Do Egyptians Really Want IMF Money?

Soon after the beginning of the Egyptian revolution, negotiations over a loan from the International Monetary Fund (IMF) to the Egyptian government began. The purpose of negotiations was to secure a loan that supports Egypt’s economy following the concerns over its compromising state.

Since its beginning, the negotiations were met with several setbacks. Before coming to power, Islamist parties Freedom and Justice Party (Muslim Brotherhood's political wing) along with the Salafist Al-Nour Party spoke out against the loan, even citing religious reasons to object to it. Following Mohammed Morsi's election as president, the loan negotiations resumed and the proposed 3 billion dollars loan was even increased to $4.8bn.

While presumed to boost economy and encourage foreign investment, the IMF loan was met with criticism and protest. In a letter sent to IMF Executive Director and Egyptian Prime Minister in November 2012, 18 human rights groups, political parties, and youth movements criticized the negotiation process. The letter focused on the both the IMF and the government’s failure to ensure a transparent, inclusive process and the lack of public consultation. They also questioned how the loan would truly benefit the livelihood of Egyptians, especially those in most need of it.

Protest against IMF loan in Egypt

Protesters against IMF loan in Cairo raise banners saying ‘Enough’ and ‘Renaissance is the extermination of the people’ alluding to Morsi's promised Renaissance Project. Photograph by Mohamed Ali Eddin, used with permission

During the IMF delegation meeting last November, protesters took to the street to express their anger at the IMF loan and their concern over possible “austerity measures” that usually come as a condition of the loan. Various protests were organized under the title “No to the loan. The people want to know. The people are the decision takers”.

Indeed, President Morsi moved towards implementing an austerity package that included increasing taxes and removing subsidies. In response to vehement public criticism of the package, Morsi decided to suspend the package, resulting in a further delay of the loan negotiations.

Various social media initiatives were also used to mobilize against the loan. In a video produced by Mosireen, a non-profit media collective with a strong activism mission, Dr. Amr Adly from the Egyptian Initiative for Personal Rights, dispels the myths surrounding the austerity plan (Arabic with English subtitles). State media and some Islamist groups tried to portray the tax increase as one targeting harmful products such as cigarettes and alcoholic beverages.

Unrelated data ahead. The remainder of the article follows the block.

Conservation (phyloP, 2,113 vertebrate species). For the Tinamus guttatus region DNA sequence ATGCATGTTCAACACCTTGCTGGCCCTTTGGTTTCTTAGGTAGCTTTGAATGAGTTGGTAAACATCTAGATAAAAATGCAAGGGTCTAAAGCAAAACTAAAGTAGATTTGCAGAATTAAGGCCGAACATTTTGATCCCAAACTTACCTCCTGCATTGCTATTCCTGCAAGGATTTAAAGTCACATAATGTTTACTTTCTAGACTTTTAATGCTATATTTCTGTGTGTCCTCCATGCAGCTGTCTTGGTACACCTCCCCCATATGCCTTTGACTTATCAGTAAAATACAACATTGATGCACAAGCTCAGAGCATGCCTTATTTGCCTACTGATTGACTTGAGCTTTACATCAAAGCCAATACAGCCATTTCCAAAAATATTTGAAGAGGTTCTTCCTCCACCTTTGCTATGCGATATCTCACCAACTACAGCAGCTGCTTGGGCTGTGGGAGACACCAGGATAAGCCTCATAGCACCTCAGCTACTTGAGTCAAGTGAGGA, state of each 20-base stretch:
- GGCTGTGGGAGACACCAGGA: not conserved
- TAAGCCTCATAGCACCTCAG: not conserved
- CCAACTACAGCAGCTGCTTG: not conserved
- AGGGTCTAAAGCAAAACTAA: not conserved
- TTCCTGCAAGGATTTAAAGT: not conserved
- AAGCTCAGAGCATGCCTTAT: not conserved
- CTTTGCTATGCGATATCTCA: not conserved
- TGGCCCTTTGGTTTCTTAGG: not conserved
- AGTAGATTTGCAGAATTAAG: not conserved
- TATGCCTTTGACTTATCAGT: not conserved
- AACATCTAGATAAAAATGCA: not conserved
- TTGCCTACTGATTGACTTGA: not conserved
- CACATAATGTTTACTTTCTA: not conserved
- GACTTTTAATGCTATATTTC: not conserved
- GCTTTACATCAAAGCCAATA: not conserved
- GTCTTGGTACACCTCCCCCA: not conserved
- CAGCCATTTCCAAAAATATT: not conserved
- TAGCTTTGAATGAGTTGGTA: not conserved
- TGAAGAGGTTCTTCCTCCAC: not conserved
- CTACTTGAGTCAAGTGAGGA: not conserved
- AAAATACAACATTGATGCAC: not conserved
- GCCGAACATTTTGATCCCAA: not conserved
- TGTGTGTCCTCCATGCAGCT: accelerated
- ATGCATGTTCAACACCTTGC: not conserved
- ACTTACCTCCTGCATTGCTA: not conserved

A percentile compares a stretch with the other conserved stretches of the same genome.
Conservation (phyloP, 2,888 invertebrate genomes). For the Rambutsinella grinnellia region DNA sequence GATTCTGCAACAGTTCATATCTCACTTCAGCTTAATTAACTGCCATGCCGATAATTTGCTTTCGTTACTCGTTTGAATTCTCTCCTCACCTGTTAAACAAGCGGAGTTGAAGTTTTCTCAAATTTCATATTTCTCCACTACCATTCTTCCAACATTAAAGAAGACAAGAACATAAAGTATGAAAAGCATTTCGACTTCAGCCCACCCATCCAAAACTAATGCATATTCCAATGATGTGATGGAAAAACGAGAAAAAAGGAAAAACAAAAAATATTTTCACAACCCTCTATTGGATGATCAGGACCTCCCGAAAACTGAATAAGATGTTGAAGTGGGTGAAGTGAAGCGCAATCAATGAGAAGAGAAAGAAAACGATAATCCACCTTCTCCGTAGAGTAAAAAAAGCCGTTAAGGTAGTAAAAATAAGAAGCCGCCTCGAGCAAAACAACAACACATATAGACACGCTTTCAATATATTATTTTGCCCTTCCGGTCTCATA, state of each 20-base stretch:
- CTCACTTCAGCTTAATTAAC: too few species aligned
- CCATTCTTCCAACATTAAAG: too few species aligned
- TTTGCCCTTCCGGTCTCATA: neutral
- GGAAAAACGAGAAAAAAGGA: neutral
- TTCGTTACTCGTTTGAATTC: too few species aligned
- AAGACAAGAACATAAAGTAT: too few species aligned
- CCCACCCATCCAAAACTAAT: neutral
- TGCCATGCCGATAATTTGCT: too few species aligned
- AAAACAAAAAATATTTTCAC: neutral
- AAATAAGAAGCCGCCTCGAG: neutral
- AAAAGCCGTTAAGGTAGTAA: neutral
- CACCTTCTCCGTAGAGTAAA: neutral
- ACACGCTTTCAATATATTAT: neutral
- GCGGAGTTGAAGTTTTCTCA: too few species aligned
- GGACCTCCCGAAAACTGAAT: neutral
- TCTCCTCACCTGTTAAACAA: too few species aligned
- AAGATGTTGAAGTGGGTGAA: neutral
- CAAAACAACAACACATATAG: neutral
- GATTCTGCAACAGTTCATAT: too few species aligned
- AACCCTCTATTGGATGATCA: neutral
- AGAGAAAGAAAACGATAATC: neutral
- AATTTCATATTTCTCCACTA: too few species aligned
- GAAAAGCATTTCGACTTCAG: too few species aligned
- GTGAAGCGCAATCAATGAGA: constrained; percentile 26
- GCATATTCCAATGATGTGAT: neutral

The website Drop Egypt's Debt is one of the active groups rallying against the loan and used Facebook, Twitter and Youtube to create awareness around it. On Twitter, netizens cautioned from the consequences of the loan on the average citizen. Under the name (Muslim but not Brotherhood) this Twitter user ranted:

#مرسى علشان يثبت حكمة لازم ياخد قرض , وعلشان يجيب القرض يزود الاسعار ويرفع الدعم ويخلى الفقر شعار المرحلة ,, يسقط حكم ابن الوسخة #مصر

@Egypt_077: For Morsi to solidify his rule, he has to get the loan. And to get the loan, he increased prices and removed subsidies and declared that poverty is the slogan for the upcoming period. Down with the son of a bitch!

Mohammad Gramoun added:

#اقتصاد الإخوان: اللهث لتطبيق اشتراطات صندوق النقد الدولي دون حوار مجتمعي يعني الكارثة ثم الثورة الكبرى، اصلحوا هيكل الضرائب بدلا من زيادتها

@mgramoun: Muslim Brotherhood Economics: Rushing to implement IMF conditions without public dialogue which means disaster and major revolution. Reform taxing structures instead of increasing them.

In a creative way of protest, artists created a sarcastic music video (Arabic with English subtitles) on the IMF loan. The song proved a big success and managed to get more than 145,000 views in a few days.

There is a long history of IMF work with successive governments in Egypt. The economy-focused blog Rebel Economy produced a timeline of Egypt's history with the IMF. When president Anwar Sadat started introducing “Openness” neoliberal policies in the seventies, the IMF and World Bank mandated the removal of subsidies on basic foodstuffs which led to mass protests in what was known as the Bread Riots. The ensuing violent crackdown resulted in around 80 deaths and hundreds of injured.

'Your money increases our poverty' banner raised by protesters against IMF loan during IMF delegation visit to Cairo. Photo by Mohamed Ali Eddin

‘Your money increases our poverty’ banner raised by protesters against IMF loan during IMF delegation visit to Cairo. Photo by Mohamed Ali Eddin, used with permission

Despite the existence of critique offered by some commentators of the movement against the anti-IMF movement, concerns and suspicions persist. The loans that were given to Egypt mandated the government implement certain economic measures. Most notably, the structural adjustment agreements that were implemented in the 90s during Hosni Mubarak's rule led to unpopular policies such as privatization, currency devaluation and subsidy removal. These policies are accused of causing mass unemployment and increasing poverty, which was one of the catalysts of Egypt's revolution.

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